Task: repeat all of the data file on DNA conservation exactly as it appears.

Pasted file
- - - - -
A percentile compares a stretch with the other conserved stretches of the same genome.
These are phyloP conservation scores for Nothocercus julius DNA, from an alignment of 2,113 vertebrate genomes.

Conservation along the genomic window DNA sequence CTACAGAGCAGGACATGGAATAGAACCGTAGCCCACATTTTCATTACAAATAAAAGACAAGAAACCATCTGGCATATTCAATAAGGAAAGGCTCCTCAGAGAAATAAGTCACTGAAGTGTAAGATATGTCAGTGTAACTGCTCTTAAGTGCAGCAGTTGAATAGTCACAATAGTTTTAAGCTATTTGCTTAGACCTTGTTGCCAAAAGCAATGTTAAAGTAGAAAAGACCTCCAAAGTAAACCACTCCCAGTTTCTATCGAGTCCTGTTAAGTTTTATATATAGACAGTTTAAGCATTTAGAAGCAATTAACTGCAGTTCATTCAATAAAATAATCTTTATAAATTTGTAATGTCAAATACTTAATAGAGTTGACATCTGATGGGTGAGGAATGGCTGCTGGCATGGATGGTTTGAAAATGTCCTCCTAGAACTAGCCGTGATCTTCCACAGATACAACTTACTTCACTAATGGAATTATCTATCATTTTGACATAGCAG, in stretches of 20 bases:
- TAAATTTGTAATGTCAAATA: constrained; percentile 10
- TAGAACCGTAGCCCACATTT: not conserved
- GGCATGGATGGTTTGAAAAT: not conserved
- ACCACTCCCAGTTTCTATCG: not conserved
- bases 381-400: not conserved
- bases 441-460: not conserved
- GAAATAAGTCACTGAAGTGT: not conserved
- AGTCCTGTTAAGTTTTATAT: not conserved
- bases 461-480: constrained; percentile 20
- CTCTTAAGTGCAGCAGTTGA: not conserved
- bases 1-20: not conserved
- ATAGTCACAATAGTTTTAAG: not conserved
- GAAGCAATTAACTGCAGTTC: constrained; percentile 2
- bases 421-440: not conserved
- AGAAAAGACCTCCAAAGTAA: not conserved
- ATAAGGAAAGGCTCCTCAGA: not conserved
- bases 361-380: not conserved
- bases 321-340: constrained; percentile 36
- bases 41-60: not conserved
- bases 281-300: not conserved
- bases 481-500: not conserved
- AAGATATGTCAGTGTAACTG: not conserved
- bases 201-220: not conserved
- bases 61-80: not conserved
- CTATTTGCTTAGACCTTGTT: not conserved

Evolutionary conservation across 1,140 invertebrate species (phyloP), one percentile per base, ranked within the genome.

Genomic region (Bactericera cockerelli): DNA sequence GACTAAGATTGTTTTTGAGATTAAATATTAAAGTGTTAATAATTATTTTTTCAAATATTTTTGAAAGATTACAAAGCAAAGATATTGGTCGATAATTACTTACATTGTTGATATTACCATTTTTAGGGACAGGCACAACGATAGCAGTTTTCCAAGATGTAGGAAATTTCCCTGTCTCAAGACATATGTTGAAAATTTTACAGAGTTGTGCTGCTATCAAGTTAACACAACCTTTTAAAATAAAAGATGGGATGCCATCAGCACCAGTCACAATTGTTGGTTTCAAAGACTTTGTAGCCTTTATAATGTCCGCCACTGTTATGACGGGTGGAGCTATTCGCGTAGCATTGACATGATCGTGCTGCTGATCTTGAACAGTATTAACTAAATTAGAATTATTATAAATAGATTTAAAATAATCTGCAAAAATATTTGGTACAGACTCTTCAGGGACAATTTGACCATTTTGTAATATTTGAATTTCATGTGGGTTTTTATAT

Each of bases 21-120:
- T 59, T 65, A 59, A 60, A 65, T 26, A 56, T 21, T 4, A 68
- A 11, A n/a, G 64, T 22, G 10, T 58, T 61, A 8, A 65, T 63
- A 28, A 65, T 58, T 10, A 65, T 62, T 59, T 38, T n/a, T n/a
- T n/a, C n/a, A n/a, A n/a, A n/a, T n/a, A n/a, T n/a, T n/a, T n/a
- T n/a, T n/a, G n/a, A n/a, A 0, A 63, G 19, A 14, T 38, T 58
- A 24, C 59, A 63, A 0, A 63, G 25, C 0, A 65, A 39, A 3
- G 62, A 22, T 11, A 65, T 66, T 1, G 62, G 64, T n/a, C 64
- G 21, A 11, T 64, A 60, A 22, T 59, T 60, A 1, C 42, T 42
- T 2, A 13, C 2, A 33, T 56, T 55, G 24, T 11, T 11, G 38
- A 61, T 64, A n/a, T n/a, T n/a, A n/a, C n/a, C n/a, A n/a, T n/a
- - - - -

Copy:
A percentile compares a stretch with the other conserved stretches of the same genome.
These are phyloP conservation scores for Nothocercus julius DNA, from an alignment of 2,113 vertebrate genomes.

Conservation along the genomic window DNA sequence CTACAGAGCAGGACATGGAATAGAACCGTAGCCCACATTTTCATTACAAATAAAAGACAAGAAACCATCTGGCATATTCAATAAGGAAAGGCTCCTCAGAGAAATAAGTCACTGAAGTGTAAGATATGTCAGTGTAACTGCTCTTAAGTGCAGCAGTTGAATAGTCACAATAGTTTTAAGCTATTTGCTTAGACCTTGTTGCCAAAAGCAATGTTAAAGTAGAAAAGACCTCCAAAGTAAACCACTCCCAGTTTCTATCGAGTCCTGTTAAGTTTTATATATAGACAGTTTAAGCATTTAGAAGCAATTAACTGCAGTTCATTCAATAAAATAATCTTTATAAATTTGTAATGTCAAATACTTAATAGAGTTGACATCTGATGGGTGAGGAATGGCTGCTGGCATGGATGGTTTGAAAATGTCCTCCTAGAACTAGCCGTGATCTTCCACAGATACAACTTACTTCACTAATGGAATTATCTATCATTTTGACATAGCAG, in stretches of 20 bases:
- TAAATTTGTAATGTCAAATA: constrained; percentile 10
- TAGAACCGTAGCCCACATTT: not conserved
- GGCATGGATGGTTTGAAAAT: not conserved
- ACCACTCCCAGTTTCTATCG: not conserved
- bases 381-400: not conserved
- bases 441-460: not conserved
- GAAATAAGTCACTGAAGTGT: not conserved
- AGTCCTGTTAAGTTTTATAT: not conserved
- bases 461-480: constrained; percentile 20
- CTCTTAAGTGCAGCAGTTGA: not conserved
- bases 1-20: not conserved
- ATAGTCACAATAGTTTTAAG: not conserved
- GAAGCAATTAACTGCAGTTC: constrained; percentile 2
- bases 421-440: not conserved
- AGAAAAGACCTCCAAAGTAA: not conserved
- ATAAGGAAAGGCTCCTCAGA: not conserved
- bases 361-380: not conserved
- bases 321-340: constrained; percentile 36
- bases 41-60: not conserved
- bases 281-300: not conserved
- bases 481-500: not conserved
- AAGATATGTCAGTGTAACTG: not conserved
- bases 201-220: not conserved
- bases 61-80: not conserved
- CTATTTGCTTAGACCTTGTT: not conserved

Evolutionary conservation across 1,140 invertebrate species (phyloP), one percentile per base, ranked within the genome.

Genomic region (Bactericera cockerelli): DNA sequence GACTAAGATTGTTTTTGAGATTAAATATTAAAGTGTTAATAATTATTTTTTCAAATATTTTTGAAAGATTACAAAGCAAAGATATTGGTCGATAATTACTTACATTGTTGATATTACCATTTTTAGGGACAGGCACAACGATAGCAGTTTTCCAAGATGTAGGAAATTTCCCTGTCTCAAGACATATGTTGAAAATTTTACAGAGTTGTGCTGCTATCAAGTTAACACAACCTTTTAAAATAAAAGATGGGATGCCATCAGCACCAGTCACAATTGTTGGTTTCAAAGACTTTGTAGCCTTTATAATGTCCGCCACTGTTATGACGGGTGGAGCTATTCGCGTAGCATTGACATGATCGTGCTGCTGATCTTGAACAGTATTAACTAAATTAGAATTATTATAAATAGATTTAAAATAATCTGCAAAAATATTTGGTACAGACTCTTCAGGGACAATTTGACCATTTTGTAATATTTGAATTTCATGTGGGTTTTTATAT

Each of bases 21-120:
- T 59, T 65, A 59, A 60, A 65, T 26, A 56, T 21, T 4, A 68
- A 11, A n/a, G 64, T 22, G 10, T 58, T 61, A 8, A 65, T 63
- A 28, A 65, T 58, T 10, A 65, T 62, T 59, T 38, T n/a, T n/a
- T n/a, C n/a, A n/a, A n/a, A n/a, T n/a, A n/a, T n/a, T n/a, T n/a
- T n/a, T n/a, G n/a, A n/a, A 0, A 63, G 19, A 14, T 38, T 58
- A 24, C 59, A 63, A 0, A 63, G 25, C 0, A 65, A 39, A 3
- G 62, A 22, T 11, A 65, T 66, T 1, G 62, G 64, T n/a, C 64
- G 21, A 11, T 64, A 60, A 22, T 59, T 60, A 1, C 42, T 42
- T 2, A 13, C 2, A 33, T 56, T 55, G 24, T 11, T 11, G 38
- A 61, T 64, A n/a, T n/a, T n/a, A n/a, C n/a, C n/a, A n/a, T n/a